From the fees point of view,  we (the committee) pay a band teacher and also have to pay for music,  insurance,  competition fees etc. We divide these costs by the number of students at the start of the year. If students drop out partway having not paid or asking for a refund, we risk not being able to cover our costs and it increases the cost for everyone else. So again,  I would try to treat it as a commitment for the year (or at least pay for the year even if she drops out).

I am not agreeing or disagreeing with you but to me personally music is something a person would have to passionate about it and not just going through the motions?

Sure a person can be taught press this, do this, hold the instrument like this or whatever but unless they have a passion for it would it be beneficial for them to continue for either themselves or the rest in the band?

I know for my son if he does not want to do something sure he can sit there and go through each thing he is taught but unless he actually wants to do it I am not sure there would be any point in him being there (using him as an example only)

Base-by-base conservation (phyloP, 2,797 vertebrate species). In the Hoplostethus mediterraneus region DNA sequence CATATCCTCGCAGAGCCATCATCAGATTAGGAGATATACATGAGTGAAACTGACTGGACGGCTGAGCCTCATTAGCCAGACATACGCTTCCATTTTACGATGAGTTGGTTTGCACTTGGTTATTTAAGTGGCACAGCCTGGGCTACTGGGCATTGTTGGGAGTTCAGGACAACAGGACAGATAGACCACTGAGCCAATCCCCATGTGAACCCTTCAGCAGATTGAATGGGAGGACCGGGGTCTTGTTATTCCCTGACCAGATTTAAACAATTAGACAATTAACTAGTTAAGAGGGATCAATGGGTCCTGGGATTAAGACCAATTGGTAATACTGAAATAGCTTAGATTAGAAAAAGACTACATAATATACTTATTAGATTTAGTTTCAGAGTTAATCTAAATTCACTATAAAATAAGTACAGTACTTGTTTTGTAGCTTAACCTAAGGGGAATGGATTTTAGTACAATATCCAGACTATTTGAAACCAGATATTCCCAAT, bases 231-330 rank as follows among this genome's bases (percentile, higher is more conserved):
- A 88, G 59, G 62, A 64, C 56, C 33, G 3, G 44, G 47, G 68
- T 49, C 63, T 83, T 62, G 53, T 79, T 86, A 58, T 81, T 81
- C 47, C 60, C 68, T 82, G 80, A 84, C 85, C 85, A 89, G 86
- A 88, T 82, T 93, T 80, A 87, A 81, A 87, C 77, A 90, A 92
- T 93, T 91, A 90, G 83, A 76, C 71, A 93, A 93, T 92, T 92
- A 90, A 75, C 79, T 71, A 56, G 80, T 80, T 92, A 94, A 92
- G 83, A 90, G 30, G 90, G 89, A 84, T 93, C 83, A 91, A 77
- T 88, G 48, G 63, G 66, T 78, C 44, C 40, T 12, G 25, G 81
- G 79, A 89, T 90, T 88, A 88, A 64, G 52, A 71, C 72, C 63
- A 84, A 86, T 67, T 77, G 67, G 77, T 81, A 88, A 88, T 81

This is why we gave up swimming, he tried it for about 5 years and the last few months were like pulling teeth he did what the teacher told him but was not getting anything out of it

#21 limakilo

Posted 15 May 2019 - 04:56 PM

View Postseayork2002, on 15 May 2019 - 02:52 PM, said:

I am not agreeing or disagreeing with you but to me personally music is something a person would have to passionate about it and not just going through the motions?

Sure a person can be taught press this, do this, hold the instrument like this or whatever but unless they have a passion for it would it be beneficial for them to continue for either themselves or the rest in the band?
I feel that way about science. At school it bored me to the point of yawns full of tears running down my face, I didn't agree with dissecting frogs or sheep's eyes, and I've never had any use for it. Yet I still had to do it for the whole year.

#22 seayork2002

Posted 15 May 2019 - 05:20 PM

View Postlimakilo, on 15 May 2019 - 04:56 PM, said:


I feel that way about science. At school it bored me to the point of yawns full of tears running down my face, I didn't agree with dissecting frogs or sheep's eyes, and I've never had any use for it. Yet I still had to do it for the whole year.